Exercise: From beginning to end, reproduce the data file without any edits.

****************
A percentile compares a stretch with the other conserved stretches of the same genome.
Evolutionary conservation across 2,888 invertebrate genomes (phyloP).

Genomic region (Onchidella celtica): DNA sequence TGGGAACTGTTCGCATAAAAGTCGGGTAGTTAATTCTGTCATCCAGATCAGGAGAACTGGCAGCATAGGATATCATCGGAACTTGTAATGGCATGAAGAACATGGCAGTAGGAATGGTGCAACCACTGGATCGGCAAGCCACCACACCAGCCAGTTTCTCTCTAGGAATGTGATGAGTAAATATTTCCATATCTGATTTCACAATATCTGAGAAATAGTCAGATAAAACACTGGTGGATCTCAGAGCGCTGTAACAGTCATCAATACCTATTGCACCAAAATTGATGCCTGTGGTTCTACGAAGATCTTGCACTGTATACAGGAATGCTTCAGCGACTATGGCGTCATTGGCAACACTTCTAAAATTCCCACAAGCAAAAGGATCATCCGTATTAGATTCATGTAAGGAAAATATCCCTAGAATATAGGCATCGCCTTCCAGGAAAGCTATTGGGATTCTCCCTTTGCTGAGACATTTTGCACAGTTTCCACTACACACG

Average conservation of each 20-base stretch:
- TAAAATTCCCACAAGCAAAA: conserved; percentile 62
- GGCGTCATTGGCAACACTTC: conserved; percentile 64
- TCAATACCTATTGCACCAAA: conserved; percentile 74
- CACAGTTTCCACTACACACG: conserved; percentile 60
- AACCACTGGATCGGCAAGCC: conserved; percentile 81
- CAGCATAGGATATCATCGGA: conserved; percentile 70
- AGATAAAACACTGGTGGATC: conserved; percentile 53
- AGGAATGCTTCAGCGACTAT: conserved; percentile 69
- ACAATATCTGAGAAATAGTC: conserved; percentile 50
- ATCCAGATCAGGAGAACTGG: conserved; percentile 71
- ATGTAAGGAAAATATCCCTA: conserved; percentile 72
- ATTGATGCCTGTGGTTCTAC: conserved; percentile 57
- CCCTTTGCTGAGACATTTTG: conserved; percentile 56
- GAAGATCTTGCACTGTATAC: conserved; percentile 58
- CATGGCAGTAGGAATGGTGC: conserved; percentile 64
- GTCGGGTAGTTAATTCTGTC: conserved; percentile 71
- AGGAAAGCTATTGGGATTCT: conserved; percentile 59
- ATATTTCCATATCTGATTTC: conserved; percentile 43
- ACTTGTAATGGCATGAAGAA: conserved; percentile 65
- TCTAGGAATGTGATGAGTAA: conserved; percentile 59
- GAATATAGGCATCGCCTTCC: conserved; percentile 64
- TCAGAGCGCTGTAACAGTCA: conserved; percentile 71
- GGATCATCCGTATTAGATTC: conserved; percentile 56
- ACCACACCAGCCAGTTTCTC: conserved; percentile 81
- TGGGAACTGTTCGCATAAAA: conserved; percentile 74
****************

A percentile compares a stretch with the other conserved stretches of the same genome.
Evolutionary conservation across 2,888 invertebrate genomes (phyloP).

Genomic region (Onchidella celtica): DNA sequence TGGGAACTGTTCGCATAAAAGTCGGGTAGTTAATTCTGTCATCCAGATCAGGAGAACTGGCAGCATAGGATATCATCGGAACTTGTAATGGCATGAAGAACATGGCAGTAGGAATGGTGCAACCACTGGATCGGCAAGCCACCACACCAGCCAGTTTCTCTCTAGGAATGTGATGAGTAAATATTTCCATATCTGATTTCACAATATCTGAGAAATAGTCAGATAAAACACTGGTGGATCTCAGAGCGCTGTAACAGTCATCAATACCTATTGCACCAAAATTGATGCCTGTGGTTCTACGAAGATCTTGCACTGTATACAGGAATGCTTCAGCGACTATGGCGTCATTGGCAACACTTCTAAAATTCCCACAAGCAAAAGGATCATCCGTATTAGATTCATGTAAGGAAAATATCCCTAGAATATAGGCATCGCCTTCCAGGAAAGCTATTGGGATTCTCCCTTTGCTGAGACATTTTGCACAGTTTCCACTACACACG

Average conservation of each 20-base stretch:
- TAAAATTCCCACAAGCAAAA: conserved; percentile 62
- GGCGTCATTGGCAACACTTC: conserved; percentile 64
- TCAATACCTATTGCACCAAA: conserved; percentile 74
- CACAGTTTCCACTACACACG: conserved; percentile 60
- AACCACTGGATCGGCAAGCC: conserved; percentile 81
- CAGCATAGGATATCATCGGA: conserved; percentile 70
- AGATAAAACACTGGTGGATC: conserved; percentile 53
- AGGAATGCTTCAGCGACTAT: conserved; percentile 69
- ACAATATCTGAGAAATAGTC: conserved; percentile 50
- ATCCAGATCAGGAGAACTGG: conserved; percentile 71
- ATGTAAGGAAAATATCCCTA: conserved; percentile 72
- ATTGATGCCTGTGGTTCTAC: conserved; percentile 57
- CCCTTTGCTGAGACATTTTG: conserved; percentile 56
- GAAGATCTTGCACTGTATAC: conserved; percentile 58
- CATGGCAGTAGGAATGGTGC: conserved; percentile 64
- GTCGGGTAGTTAATTCTGTC: conserved; percentile 71
- AGGAAAGCTATTGGGATTCT: conserved; percentile 59
- ATATTTCCATATCTGATTTC: conserved; percentile 43
- ACTTGTAATGGCATGAAGAA: conserved; percentile 65
- TCTAGGAATGTGATGAGTAA: conserved; percentile 59
- GAATATAGGCATCGCCTTCC: conserved; percentile 64
- TCAGAGCGCTGTAACAGTCA: conserved; percentile 71
- GGATCATCCGTATTAGATTC: conserved; percentile 56
- ACCACACCAGCCAGTTTCTC: conserved; percentile 81
- TGGGAACTGTTCGCATAAAA: conserved; percentile 74